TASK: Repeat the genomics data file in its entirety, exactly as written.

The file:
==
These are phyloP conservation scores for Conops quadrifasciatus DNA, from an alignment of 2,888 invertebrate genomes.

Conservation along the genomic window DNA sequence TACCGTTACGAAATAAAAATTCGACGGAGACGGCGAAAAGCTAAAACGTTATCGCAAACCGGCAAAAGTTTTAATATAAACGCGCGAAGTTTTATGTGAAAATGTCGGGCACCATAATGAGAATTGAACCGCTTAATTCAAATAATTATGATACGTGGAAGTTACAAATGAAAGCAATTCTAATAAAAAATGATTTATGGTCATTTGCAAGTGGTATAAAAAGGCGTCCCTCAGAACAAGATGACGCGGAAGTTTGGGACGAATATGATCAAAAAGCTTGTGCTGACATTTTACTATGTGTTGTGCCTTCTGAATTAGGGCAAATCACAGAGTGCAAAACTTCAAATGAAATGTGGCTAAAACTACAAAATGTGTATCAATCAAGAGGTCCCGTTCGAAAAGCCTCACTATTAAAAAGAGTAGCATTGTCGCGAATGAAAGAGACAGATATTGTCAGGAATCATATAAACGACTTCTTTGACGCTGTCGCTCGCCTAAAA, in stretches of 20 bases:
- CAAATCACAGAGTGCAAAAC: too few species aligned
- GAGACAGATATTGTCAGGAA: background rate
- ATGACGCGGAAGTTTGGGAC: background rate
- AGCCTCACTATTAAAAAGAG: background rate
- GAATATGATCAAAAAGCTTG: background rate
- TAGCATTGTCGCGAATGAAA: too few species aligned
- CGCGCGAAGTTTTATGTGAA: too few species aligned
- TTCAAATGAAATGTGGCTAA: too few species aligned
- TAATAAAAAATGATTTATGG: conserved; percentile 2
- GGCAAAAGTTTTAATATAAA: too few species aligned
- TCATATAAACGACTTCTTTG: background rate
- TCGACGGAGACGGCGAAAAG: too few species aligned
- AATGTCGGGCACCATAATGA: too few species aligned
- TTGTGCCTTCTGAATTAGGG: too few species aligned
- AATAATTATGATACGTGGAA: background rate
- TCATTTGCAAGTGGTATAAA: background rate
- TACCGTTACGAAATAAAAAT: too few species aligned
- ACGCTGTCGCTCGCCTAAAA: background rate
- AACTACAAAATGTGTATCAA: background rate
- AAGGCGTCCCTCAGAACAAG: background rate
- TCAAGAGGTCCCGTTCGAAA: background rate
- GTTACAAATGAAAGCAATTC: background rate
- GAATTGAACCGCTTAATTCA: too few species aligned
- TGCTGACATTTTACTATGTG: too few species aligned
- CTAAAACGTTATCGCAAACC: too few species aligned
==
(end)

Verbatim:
These are phyloP conservation scores for Conops quadrifasciatus DNA, from an alignment of 2,888 invertebrate genomes.

Conservation along the genomic window DNA sequence TACCGTTACGAAATAAAAATTCGACGGAGACGGCGAAAAGCTAAAACGTTATCGCAAACCGGCAAAAGTTTTAATATAAACGCGCGAAGTTTTATGTGAAAATGTCGGGCACCATAATGAGAATTGAACCGCTTAATTCAAATAATTATGATACGTGGAAGTTACAAATGAAAGCAATTCTAATAAAAAATGATTTATGGTCATTTGCAAGTGGTATAAAAAGGCGTCCCTCAGAACAAGATGACGCGGAAGTTTGGGACGAATATGATCAAAAAGCTTGTGCTGACATTTTACTATGTGTTGTGCCTTCTGAATTAGGGCAAATCACAGAGTGCAAAACTTCAAATGAAATGTGGCTAAAACTACAAAATGTGTATCAATCAAGAGGTCCCGTTCGAAAAGCCTCACTATTAAAAAGAGTAGCATTGTCGCGAATGAAAGAGACAGATATTGTCAGGAATCATATAAACGACTTCTTTGACGCTGTCGCTCGCCTAAAA, in stretches of 20 bases:
- CAAATCACAGAGTGCAAAAC: too few species aligned
- GAGACAGATATTGTCAGGAA: background rate
- ATGACGCGGAAGTTTGGGAC: background rate
- AGCCTCACTATTAAAAAGAG: background rate
- GAATATGATCAAAAAGCTTG: background rate
- TAGCATTGTCGCGAATGAAA: too few species aligned
- CGCGCGAAGTTTTATGTGAA: too few species aligned
- TTCAAATGAAATGTGGCTAA: too few species aligned
- TAATAAAAAATGATTTATGG: conserved; percentile 2
- GGCAAAAGTTTTAATATAAA: too few species aligned
- TCATATAAACGACTTCTTTG: background rate
- TCGACGGAGACGGCGAAAAG: too few species aligned
- AATGTCGGGCACCATAATGA: too few species aligned
- TTGTGCCTTCTGAATTAGGG: too few species aligned
- AATAATTATGATACGTGGAA: background rate
- TCATTTGCAAGTGGTATAAA: background rate
- TACCGTTACGAAATAAAAAT: too few species aligned
- ACGCTGTCGCTCGCCTAAAA: background rate
- AACTACAAAATGTGTATCAA: background rate
- AAGGCGTCCCTCAGAACAAG: background rate
- TCAAGAGGTCCCGTTCGAAA: background rate
- GTTACAAATGAAAGCAATTC: background rate
- GAATTGAACCGCTTAATTCA: too few species aligned
- TGCTGACATTTTACTATGTG: too few species aligned
- CTAAAACGTTATCGCAAACC: too few species aligned